St Mary’s @
autumn the Society was involved in celebrations for the 900th
anniversary at St Mary’s in several ways. Our exhibition in St
Helen’s Chapel during the Festival Weekend attracted many
visitors; we welcomed The Revd Canon Gordon Taylor as our
September speaker and enjoyed his commentary on the detailed
illustrations of the Church building; we took part in the
Christmas Tree Festival with a beautifully decorated tree (there
are photographs of the Society’s tree and many others in the
Gallery Section of this website) and published an Occasional
Paper about stories behind selected gravestones, which has so
far raised £100 for the maintenance of the churchyard.
As well as
St Mary’s we are fortunate to have a wealth of historic sites in
our area and these feature in our latest, well-illustrated,
publication. Thanks to local people for allowing the Society to
include many of their old photographs in Treasures of
Tickhill. Copies of the booklet have been given to both
local primary schools. This publication is part of our programme
of work funded by the HLF. An electronic version of the booklet
has been produced by Carol Hill for the use of younger pupils.
large, appreciative, audiences for the October and November
talks. Replica Elizabethan costumes were ably modelled in
October by two committee members and our speaker, who explained
the intricacies of dressing in those days. After the November
meeting we now know more about the origins of local place names
as ‘incomers’ over the centuries used their various languages to
identify settlements. The Society’s autumn programme finished
with a thoroughly enjoyable Christmas social. event at The
Millstone with Sue Allen’s excellent performance as Lady Rose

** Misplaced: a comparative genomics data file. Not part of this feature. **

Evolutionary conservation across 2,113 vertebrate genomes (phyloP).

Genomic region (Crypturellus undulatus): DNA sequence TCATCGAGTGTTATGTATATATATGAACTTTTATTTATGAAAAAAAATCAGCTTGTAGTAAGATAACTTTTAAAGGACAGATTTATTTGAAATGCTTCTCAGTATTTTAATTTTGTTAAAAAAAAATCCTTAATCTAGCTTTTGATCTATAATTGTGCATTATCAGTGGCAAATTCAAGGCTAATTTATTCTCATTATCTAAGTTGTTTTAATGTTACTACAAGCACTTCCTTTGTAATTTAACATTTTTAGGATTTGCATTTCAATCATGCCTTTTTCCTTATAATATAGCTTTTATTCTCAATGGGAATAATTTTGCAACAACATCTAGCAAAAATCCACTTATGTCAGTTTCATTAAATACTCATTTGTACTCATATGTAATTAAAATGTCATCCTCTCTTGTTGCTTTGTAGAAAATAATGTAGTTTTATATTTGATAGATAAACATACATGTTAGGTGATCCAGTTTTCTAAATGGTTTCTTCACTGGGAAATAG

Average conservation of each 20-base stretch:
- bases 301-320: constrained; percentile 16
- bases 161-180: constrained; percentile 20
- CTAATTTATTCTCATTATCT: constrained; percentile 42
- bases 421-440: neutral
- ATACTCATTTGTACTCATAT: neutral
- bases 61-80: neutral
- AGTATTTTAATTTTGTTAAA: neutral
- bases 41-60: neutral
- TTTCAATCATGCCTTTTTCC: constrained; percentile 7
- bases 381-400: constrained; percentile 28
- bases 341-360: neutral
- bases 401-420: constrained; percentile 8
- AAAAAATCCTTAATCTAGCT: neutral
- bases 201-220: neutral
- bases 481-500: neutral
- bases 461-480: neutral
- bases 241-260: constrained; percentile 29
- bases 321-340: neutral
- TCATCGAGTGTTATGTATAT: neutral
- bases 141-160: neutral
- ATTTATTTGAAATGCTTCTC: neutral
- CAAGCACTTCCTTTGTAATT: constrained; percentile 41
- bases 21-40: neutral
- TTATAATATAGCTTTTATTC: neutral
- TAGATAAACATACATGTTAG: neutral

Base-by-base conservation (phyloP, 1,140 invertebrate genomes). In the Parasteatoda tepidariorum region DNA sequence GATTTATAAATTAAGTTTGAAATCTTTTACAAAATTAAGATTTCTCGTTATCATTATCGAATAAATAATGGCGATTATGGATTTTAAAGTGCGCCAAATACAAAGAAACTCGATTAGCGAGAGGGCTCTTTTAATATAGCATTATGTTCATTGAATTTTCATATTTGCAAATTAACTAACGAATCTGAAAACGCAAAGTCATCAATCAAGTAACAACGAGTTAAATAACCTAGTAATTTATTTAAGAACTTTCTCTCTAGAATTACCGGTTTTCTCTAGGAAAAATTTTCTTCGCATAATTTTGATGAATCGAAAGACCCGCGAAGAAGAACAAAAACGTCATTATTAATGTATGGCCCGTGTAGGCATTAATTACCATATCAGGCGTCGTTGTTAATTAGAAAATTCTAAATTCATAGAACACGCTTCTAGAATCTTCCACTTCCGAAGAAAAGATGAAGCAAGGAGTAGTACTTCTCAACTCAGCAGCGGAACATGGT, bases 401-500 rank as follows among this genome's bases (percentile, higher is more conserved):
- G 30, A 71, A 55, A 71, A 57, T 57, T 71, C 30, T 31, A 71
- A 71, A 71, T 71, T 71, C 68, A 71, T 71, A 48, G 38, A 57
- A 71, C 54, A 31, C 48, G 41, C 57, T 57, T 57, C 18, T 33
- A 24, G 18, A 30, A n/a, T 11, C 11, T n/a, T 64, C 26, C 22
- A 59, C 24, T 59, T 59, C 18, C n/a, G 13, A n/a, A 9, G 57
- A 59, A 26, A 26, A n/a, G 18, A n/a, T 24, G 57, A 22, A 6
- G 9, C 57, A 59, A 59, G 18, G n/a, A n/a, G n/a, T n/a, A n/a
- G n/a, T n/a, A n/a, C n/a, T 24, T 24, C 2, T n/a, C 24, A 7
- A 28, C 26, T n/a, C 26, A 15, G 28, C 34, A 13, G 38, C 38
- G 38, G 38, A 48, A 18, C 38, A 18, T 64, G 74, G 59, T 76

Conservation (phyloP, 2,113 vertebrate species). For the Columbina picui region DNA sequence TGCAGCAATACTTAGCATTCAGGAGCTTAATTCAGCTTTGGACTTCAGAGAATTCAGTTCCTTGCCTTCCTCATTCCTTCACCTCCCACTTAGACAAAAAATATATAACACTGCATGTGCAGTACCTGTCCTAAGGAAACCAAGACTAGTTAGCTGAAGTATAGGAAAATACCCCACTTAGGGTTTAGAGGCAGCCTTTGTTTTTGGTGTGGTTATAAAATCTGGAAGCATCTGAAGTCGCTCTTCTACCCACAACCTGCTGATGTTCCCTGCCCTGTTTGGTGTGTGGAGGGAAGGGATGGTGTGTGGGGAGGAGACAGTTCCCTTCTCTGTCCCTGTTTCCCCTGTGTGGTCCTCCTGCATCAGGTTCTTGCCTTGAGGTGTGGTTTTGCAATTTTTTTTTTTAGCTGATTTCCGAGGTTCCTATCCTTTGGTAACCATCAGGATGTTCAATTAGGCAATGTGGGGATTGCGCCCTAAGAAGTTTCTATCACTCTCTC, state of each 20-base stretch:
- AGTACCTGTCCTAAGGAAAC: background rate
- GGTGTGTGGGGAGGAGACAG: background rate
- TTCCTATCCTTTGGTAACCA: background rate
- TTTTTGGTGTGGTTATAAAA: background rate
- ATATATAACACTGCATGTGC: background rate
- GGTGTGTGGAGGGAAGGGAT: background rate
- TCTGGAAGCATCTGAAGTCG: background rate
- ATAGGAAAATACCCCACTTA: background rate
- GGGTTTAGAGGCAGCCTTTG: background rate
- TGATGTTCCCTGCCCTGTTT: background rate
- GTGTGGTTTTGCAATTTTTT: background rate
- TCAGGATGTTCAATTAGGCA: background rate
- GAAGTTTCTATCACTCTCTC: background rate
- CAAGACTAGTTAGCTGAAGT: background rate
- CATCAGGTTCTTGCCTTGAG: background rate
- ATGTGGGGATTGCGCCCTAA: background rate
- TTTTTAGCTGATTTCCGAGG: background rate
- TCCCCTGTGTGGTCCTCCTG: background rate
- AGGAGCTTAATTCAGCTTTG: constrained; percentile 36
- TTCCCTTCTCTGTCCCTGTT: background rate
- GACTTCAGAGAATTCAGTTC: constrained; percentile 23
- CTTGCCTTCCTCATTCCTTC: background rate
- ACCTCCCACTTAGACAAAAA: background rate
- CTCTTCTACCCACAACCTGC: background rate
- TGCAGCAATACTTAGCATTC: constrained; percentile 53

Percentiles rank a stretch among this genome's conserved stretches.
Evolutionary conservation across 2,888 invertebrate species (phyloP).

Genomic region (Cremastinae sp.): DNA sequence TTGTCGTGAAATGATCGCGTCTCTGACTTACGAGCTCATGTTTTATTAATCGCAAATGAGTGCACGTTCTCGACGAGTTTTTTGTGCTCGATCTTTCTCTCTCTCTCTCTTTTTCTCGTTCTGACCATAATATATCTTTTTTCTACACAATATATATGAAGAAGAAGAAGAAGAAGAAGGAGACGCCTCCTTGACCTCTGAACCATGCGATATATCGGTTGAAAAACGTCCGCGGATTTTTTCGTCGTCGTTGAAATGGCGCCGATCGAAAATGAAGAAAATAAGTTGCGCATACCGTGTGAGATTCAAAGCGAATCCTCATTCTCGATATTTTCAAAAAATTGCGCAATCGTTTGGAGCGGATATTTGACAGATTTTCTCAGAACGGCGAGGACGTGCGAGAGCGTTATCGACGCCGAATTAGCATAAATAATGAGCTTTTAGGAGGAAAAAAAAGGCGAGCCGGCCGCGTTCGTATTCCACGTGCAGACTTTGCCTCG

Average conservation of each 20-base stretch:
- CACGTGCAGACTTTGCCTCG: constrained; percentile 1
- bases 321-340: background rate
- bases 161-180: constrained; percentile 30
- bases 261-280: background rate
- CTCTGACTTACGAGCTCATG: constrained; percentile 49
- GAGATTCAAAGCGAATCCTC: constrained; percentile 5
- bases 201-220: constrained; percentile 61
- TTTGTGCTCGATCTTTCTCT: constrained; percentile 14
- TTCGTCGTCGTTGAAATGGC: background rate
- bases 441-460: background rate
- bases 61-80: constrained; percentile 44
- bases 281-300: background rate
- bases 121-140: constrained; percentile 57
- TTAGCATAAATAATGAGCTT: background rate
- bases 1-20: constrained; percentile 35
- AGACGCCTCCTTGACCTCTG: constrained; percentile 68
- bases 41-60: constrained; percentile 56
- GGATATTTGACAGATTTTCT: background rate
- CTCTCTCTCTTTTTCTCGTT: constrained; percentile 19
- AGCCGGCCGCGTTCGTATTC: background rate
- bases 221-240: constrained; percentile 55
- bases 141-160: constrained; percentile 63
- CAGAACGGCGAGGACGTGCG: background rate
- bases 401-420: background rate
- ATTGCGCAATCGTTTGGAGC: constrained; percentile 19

rounding off an evening of good company and appetising food.
Our website update
Some most interesting emails have been
sent by people living far away from Tickhill who have seen our
website. Eric Sorensen, originally from Hertfordshire, now
living in Minneapolis, has written about his four months
stationed in Tickhill during the Second World War. His memories,
with photographs, have been uploaded to the Living Memories
section of the website. Another example of an email describing
family memories can be found below.
Not only has our website shared many
photographs, living memories and articles about Tickhill’s past
with our own community and the rest of the world, it has also
enabled people living away from Tickhill to send in information
and queries. Often these items, dealt with initially by Steve
Payne, are related to family history and add to our
understanding, for example, of the occupants of buildings shown
in the Gallery section of the website. We do not offer a family
history research service of course, but sometimes it is possible
to help with queries. Here is an example of a particularly
interesting email, published in case anyone can help with Beryl Attaway’s requests.
Genealogy sometimes throws up
pleasant surprises and last night was no exception.
A Google search for Stud Farm,
Tickhill, put Tickhill & District Local History Society at the
top of the returns. Although I have never lived in Tickhill I
do have strong links there and wanted to know exactly where
Stud Farm was.
It wasn’t long before I found
the memories of Mrs Betty Hill in relation to the Misses
Goodwin’s school and so got sidetracked from my original
research. I had met the Misses Goodwin on several occasions
after their retirement. My mother was a pupil at the school
from c1910 and she had very fond memories of her time there
before moving to Doncaster High School. But, as part of the